D R S A L M A N K A R E E M
J U N I O R R E S I D E N T
D E P A R T M E N T O F P S Y C H I A T R Y
Catatonia and Neuroleptic
Catatonia is a state of apparent unresponsiveness to
external stimuli in a person who is apparently
awake, manifested by stupor.
First described by Kahlbaum (1874).
The ICD–10 diagnosis of catatonic schizophrenia (category
F20.2) requires that the patient prominently exhibits at
least one of the following catatonic features, for at least 2
weeks: stupor, excitement, posturing, negativism, rigidity,
waxy flexibility and command automatism (automatic
If a patient with severe depression is in a stupor, a
diagnosis of ‘severe depressive episode with psychotic
symptoms’ (F32.3) is made, even if there are no delusions
Similarly, a patient with manic stupor will be diagnosed as
having ‘mania with psychotic symptoms’ (F30.2).
Catatonia due to physical causes is diagnosed as ‘organic
In DSM–IV a diagnosis of ‘schizophrenia, catatonic
type’ (code 295.20) is made if the clinical picture is
dominated by at least two of the following: motor
immobility, excessive motor activity, extreme
negativism, peculiarities of voluntary
movements, and echolalia/echopraxia.
If a physical cause is identified the diagnosis is
‘catatonic disorder due to a medical condition’ (code
Mechanism of Action
Deficits in fetal cortical development
Dopaminergic blockade - catatonia is caused by a
sudden and massive blockade of dopamine.
Antipsychotics may actually precipitate a worsening of
Glutamatergic dysfunction - hyperactivity of glutamate,
the primary excitatory neurotransmitter, has also been
suggested as an underlying neurochemical dysfunction.
Clozapine-withdrawal catatonia is postulated to be due
to cholinergic and serotonergic rebound hyperactivity.
typically episodic, with periods of remission
presence of a variety of behavioral and motoric
traits – almost 2 dozen.
Excited state –
people with catatonia may injure themselves and
autonomic instability manifested by
hyperthermia, tachycardia, and hypertension
Akinesia and stupor
patient may appear unresponsive to external stimuli.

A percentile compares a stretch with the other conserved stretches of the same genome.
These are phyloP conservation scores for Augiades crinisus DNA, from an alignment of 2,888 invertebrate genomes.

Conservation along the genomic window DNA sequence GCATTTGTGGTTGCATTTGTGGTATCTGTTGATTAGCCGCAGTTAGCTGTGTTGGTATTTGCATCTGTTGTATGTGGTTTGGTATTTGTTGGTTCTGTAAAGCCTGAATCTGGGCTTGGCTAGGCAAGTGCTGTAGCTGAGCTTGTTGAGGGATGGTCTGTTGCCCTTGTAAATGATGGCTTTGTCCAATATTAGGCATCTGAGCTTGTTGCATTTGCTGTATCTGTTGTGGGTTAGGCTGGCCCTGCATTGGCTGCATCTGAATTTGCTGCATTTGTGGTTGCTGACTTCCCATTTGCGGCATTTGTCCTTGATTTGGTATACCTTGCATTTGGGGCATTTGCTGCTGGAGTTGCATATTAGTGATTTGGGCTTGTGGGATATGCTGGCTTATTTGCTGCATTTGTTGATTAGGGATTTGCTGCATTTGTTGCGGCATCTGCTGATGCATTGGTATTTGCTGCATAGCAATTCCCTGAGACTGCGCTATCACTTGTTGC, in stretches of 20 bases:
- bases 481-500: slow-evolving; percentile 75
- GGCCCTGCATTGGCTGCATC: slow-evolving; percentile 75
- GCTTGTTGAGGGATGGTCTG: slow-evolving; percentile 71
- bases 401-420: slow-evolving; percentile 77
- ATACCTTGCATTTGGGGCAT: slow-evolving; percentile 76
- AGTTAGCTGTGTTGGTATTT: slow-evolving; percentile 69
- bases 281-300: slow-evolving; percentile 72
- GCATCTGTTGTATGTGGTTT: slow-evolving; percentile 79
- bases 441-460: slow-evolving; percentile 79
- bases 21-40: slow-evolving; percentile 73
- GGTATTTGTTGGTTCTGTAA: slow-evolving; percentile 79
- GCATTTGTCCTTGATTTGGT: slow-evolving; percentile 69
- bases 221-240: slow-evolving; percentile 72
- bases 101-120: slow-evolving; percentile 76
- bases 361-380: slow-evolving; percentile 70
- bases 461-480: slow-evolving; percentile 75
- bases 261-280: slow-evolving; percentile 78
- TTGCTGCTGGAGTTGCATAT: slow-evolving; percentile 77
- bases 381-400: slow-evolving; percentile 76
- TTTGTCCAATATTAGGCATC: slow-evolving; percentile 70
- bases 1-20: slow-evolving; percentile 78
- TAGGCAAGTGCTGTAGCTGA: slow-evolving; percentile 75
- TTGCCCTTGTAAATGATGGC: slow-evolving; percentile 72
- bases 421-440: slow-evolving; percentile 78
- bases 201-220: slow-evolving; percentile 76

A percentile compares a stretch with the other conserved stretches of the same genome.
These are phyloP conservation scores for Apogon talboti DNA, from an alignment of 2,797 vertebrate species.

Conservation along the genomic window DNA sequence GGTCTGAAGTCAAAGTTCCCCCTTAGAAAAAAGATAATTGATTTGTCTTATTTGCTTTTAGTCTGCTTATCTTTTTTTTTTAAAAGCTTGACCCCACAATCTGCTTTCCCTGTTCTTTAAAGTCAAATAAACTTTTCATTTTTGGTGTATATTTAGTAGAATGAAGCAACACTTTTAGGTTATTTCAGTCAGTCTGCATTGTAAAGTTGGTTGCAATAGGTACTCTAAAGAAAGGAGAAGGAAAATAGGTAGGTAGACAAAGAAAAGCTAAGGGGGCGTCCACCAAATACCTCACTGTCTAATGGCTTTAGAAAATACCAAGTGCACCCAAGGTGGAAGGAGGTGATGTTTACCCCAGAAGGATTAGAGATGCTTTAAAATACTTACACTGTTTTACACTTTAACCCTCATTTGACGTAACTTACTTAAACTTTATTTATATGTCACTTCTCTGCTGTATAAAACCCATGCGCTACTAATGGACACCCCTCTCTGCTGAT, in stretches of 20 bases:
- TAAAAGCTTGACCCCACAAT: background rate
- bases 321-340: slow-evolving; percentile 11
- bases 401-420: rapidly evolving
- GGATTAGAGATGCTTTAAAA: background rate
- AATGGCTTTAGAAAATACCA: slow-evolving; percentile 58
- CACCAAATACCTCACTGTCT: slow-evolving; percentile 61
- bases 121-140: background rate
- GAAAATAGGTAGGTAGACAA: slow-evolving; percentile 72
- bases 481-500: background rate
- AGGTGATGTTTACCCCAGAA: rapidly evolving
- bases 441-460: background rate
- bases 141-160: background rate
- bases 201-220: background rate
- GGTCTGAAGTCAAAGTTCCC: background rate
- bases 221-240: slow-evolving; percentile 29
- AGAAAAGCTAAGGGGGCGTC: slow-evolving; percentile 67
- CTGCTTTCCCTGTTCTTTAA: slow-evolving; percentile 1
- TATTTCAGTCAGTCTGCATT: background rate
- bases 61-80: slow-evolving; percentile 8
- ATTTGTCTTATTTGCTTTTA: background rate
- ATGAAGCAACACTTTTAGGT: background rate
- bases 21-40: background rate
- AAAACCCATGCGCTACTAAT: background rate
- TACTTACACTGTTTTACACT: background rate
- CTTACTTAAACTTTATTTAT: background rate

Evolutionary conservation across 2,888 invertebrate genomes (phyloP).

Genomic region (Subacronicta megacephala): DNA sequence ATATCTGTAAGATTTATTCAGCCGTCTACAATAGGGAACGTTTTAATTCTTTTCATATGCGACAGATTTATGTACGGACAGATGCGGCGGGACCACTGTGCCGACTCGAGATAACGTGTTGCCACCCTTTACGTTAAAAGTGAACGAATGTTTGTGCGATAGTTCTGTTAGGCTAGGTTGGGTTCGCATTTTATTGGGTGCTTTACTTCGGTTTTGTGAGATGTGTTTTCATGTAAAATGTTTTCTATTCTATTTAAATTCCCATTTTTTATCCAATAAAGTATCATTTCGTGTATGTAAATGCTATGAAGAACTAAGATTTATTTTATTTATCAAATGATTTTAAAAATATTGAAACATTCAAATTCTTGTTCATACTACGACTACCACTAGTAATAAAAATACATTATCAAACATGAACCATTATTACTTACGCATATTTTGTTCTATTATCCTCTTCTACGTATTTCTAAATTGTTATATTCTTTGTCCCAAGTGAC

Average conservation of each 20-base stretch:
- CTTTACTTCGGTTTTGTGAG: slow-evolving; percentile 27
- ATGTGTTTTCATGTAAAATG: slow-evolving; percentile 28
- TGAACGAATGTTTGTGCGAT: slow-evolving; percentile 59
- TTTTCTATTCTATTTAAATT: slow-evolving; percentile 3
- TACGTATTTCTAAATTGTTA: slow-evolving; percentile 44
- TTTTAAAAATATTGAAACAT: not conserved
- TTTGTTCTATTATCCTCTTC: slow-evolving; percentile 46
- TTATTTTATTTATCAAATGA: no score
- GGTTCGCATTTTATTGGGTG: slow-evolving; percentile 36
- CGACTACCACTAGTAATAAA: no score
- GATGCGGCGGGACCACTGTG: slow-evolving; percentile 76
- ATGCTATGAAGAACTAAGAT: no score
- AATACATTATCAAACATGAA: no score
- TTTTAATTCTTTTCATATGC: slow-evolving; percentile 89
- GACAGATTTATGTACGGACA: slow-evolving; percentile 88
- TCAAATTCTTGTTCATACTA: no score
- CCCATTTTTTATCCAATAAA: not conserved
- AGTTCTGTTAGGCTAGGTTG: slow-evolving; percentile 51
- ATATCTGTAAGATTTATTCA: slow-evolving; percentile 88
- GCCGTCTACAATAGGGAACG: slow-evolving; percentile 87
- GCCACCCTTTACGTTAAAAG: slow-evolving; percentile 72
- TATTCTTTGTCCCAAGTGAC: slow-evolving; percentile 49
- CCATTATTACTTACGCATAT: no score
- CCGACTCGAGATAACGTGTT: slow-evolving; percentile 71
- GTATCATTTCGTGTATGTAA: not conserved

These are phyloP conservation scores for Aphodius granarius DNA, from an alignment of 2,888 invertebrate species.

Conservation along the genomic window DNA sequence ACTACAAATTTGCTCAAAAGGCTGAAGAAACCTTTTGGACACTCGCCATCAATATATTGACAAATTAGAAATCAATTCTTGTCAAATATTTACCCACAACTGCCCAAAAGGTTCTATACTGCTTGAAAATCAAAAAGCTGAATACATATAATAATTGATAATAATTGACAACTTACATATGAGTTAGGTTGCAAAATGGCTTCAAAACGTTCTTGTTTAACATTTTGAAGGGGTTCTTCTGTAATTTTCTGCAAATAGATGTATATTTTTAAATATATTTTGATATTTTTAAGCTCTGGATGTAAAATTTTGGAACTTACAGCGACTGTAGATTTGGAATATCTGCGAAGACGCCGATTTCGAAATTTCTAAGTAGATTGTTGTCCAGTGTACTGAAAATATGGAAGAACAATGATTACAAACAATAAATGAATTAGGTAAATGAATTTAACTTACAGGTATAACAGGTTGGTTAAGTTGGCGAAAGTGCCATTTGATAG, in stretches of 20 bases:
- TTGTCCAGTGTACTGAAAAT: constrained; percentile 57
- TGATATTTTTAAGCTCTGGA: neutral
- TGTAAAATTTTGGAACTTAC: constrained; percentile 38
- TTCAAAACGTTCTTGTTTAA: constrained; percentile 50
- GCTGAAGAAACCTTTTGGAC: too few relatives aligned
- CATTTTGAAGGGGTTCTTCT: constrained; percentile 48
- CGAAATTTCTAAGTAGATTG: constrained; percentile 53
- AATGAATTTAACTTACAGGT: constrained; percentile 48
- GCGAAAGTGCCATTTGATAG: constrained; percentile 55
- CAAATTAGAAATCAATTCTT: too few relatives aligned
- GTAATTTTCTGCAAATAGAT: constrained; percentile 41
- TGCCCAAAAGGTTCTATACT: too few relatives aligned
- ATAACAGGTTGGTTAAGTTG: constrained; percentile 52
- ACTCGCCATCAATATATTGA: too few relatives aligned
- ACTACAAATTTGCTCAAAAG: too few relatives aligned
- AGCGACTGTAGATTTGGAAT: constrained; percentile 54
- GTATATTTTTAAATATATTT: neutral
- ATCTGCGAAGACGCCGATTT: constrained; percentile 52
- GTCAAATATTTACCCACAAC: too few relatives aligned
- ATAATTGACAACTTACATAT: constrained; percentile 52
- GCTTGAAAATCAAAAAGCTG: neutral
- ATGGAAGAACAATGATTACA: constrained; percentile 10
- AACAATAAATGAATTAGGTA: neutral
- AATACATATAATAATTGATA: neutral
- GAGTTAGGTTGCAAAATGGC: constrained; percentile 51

unable to eat
may exhibit catalepsy, the persistent maintenance of
spontaneous or imposed postures.
The patient is able to maintain the same posture for
long periods. An extreme version of posturing is
Waxy flexibility (cerea flexibilitas)
The examiner is able to position the patient in what
would be highly uncomfortable postures, which are
maintained for a considerable period of time.
demonstrate increasing resistance to passive
movement of the limbs
Automatic obedience (Mitgehen)
patient moving in the direction of a slight push from
the examiner in spite of the command to remain still
The patient persists with a particular movement that
has lost its initial relevance.
withdrawal from all usual activities and refusal to eat.
Stereotypies - patient repetitively performs
apparently meaningless activities. Common motor
stereotypes include the following:
Repetitive movements of the mouth and the jaw
Repetitive eye movements
Repetitive tapping of the foot, the finger, or the hand
Repetitive abdomen patting, shoulder shrugging, or body
The patient alternates between resistance to and
cooperation with the examiner’s instructions; for
example, when asked to shake hands, the patient
repeatedly extends and withdraws the hand.
Echolalia - Echolalia refers to the repetition of the
Echopraxia - The patient imitates the actions of the
comprehensive physical examination
specific emphasis on neurological signs, and a
thorough mental state examination, with special
emphasis on identifying catatonic signs
history of similar episodes of catatonia is important